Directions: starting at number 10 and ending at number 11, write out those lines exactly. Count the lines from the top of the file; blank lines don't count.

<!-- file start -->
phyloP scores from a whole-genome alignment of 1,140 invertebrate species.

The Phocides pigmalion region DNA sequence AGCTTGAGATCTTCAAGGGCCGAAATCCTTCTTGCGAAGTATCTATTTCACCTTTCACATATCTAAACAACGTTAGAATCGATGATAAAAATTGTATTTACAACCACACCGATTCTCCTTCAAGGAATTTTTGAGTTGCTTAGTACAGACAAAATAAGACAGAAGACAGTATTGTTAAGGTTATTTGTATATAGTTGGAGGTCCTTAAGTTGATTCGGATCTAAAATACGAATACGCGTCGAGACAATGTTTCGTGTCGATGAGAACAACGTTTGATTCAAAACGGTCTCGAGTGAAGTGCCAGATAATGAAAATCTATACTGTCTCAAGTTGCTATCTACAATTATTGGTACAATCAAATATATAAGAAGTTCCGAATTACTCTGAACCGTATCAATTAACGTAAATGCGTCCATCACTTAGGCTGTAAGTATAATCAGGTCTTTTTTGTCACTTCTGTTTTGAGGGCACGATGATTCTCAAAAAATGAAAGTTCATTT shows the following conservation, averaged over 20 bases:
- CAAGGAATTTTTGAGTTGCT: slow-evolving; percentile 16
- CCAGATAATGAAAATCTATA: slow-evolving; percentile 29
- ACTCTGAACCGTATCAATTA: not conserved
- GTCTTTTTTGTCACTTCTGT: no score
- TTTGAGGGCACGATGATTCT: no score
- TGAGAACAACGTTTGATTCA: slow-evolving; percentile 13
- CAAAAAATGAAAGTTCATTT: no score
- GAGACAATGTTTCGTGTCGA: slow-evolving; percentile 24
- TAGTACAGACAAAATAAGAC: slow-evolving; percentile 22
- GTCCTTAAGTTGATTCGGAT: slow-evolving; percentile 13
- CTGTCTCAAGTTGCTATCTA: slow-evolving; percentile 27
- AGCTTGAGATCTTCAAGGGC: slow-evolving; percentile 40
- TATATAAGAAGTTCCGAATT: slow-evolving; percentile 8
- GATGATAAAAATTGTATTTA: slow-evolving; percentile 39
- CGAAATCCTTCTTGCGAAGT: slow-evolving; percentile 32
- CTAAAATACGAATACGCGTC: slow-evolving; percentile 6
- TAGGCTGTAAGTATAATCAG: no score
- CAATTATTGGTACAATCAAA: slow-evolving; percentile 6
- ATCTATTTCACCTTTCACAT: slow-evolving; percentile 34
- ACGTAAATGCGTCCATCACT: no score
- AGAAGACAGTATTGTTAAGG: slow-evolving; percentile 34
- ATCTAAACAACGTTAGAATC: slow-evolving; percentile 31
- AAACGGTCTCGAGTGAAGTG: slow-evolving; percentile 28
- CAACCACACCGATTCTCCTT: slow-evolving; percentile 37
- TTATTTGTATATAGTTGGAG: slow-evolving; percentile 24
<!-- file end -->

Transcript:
- GAGACAATGTTTCGTGTCGA: slow-evolving; percentile 24
- TAGTACAGACAAAATAAGAC: slow-evolving; percentile 22